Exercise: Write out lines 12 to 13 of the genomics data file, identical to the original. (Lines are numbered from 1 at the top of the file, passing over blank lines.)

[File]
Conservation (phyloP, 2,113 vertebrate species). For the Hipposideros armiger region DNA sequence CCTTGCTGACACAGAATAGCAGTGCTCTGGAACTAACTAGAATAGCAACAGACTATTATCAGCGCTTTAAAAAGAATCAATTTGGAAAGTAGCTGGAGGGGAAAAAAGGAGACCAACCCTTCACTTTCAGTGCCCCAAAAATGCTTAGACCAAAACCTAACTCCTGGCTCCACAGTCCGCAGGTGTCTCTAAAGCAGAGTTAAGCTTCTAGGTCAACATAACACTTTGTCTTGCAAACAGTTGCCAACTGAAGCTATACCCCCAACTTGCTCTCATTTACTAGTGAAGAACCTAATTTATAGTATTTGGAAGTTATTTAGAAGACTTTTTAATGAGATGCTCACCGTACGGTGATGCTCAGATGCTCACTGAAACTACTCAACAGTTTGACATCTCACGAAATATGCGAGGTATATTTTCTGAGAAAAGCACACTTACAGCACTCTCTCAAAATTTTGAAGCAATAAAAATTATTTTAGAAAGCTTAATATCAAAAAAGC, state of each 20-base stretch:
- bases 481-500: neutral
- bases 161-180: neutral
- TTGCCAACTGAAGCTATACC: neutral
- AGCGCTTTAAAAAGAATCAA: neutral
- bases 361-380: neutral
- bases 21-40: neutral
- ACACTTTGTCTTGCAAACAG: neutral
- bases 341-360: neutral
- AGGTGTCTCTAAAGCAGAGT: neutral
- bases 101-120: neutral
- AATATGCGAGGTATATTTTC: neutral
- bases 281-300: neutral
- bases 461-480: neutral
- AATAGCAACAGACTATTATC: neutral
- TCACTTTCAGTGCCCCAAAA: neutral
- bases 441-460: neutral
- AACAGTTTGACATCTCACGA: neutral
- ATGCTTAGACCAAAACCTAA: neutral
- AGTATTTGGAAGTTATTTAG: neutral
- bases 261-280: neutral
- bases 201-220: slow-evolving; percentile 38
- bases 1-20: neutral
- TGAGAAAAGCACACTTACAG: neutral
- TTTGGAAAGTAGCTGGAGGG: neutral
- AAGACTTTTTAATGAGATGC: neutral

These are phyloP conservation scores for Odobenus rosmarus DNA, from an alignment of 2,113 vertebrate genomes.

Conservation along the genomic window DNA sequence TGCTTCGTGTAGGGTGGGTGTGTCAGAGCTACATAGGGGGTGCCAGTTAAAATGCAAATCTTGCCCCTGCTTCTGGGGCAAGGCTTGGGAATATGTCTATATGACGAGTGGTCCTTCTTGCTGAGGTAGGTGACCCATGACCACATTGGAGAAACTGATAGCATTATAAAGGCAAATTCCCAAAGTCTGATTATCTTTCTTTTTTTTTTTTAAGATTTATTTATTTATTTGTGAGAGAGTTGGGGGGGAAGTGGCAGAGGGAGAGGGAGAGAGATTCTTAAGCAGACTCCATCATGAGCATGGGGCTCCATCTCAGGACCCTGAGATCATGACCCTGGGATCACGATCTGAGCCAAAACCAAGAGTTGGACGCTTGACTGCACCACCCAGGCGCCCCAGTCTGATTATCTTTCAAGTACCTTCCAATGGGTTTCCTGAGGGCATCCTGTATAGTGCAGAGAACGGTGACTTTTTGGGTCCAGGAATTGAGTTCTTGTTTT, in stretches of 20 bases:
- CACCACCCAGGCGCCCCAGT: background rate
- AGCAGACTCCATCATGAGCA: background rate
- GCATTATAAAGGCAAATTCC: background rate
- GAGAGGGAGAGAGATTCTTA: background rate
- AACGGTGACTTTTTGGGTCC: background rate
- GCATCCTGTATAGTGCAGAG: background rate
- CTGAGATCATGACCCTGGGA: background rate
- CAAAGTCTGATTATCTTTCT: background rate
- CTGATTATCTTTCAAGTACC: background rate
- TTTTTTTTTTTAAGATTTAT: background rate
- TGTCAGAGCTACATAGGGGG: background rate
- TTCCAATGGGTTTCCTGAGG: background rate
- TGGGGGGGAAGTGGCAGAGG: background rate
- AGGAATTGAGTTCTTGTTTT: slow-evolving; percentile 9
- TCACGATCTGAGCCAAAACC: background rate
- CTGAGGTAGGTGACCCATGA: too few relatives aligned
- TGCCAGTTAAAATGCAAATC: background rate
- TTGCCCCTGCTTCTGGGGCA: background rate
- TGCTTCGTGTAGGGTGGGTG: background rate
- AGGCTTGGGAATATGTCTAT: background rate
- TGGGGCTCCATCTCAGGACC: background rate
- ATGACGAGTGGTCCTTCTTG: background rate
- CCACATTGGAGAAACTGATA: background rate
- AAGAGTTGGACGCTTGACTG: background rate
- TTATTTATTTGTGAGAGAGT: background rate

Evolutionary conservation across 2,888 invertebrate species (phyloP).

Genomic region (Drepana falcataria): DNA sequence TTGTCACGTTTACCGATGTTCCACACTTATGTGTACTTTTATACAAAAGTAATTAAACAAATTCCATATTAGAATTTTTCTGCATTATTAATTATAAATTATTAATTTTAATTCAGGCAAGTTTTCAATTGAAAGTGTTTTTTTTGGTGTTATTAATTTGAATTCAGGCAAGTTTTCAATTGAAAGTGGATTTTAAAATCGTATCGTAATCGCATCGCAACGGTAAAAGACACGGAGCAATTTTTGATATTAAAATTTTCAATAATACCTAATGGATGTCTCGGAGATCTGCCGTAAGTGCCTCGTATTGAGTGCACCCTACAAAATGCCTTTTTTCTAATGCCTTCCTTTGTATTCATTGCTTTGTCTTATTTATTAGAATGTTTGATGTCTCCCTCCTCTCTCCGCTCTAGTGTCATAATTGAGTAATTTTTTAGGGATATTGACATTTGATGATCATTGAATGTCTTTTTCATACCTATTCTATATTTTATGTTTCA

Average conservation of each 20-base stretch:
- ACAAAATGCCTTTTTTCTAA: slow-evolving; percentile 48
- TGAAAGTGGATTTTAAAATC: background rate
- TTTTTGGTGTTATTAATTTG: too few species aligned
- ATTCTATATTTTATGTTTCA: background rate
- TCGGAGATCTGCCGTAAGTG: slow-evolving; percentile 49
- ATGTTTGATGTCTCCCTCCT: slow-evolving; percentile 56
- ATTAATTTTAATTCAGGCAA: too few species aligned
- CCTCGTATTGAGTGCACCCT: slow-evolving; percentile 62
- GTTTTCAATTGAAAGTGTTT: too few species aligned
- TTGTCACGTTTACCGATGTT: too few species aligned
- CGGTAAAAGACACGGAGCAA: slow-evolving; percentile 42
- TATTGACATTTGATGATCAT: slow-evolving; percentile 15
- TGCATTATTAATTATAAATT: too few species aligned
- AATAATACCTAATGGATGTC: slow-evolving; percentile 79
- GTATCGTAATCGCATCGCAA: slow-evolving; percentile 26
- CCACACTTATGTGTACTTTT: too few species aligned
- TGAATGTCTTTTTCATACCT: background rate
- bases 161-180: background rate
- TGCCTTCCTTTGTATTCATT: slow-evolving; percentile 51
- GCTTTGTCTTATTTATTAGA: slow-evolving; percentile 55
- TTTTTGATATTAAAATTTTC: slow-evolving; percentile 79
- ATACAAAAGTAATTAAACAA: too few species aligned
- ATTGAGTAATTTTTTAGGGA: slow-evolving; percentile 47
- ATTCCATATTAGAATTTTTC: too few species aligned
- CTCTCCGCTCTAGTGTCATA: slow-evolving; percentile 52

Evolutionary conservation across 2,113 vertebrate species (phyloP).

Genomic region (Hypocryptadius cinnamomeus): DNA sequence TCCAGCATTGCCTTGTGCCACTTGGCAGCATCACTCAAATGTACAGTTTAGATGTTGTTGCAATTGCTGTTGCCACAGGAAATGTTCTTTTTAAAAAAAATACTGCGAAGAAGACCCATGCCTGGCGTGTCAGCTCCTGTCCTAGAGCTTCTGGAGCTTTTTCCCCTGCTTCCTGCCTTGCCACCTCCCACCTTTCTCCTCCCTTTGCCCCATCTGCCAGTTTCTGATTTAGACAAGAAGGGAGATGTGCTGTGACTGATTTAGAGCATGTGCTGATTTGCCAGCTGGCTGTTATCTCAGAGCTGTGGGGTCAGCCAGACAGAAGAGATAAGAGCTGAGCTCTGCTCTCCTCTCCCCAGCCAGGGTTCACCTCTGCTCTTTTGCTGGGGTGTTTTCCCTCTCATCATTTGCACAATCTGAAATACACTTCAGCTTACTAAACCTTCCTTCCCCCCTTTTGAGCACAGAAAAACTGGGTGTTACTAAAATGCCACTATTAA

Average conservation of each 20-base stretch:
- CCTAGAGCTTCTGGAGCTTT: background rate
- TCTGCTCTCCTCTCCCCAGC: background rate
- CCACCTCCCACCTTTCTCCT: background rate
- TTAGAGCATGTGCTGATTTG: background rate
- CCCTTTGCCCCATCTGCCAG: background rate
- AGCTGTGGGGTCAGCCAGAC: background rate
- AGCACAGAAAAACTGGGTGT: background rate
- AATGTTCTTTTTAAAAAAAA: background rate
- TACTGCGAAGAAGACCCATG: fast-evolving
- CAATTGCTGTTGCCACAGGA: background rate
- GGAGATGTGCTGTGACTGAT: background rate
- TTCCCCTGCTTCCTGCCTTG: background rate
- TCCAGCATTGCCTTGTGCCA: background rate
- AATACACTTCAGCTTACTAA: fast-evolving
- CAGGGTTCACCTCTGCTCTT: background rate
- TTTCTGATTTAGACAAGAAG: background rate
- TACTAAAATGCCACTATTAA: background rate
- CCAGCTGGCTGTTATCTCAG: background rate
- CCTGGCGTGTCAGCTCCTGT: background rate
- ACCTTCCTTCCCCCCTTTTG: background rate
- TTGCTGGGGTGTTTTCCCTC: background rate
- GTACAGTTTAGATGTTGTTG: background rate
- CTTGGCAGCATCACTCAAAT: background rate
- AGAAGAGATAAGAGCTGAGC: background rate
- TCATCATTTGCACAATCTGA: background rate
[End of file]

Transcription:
- AATATGCGAGGTATATTTTC: neutral
- bases 281-300: neutral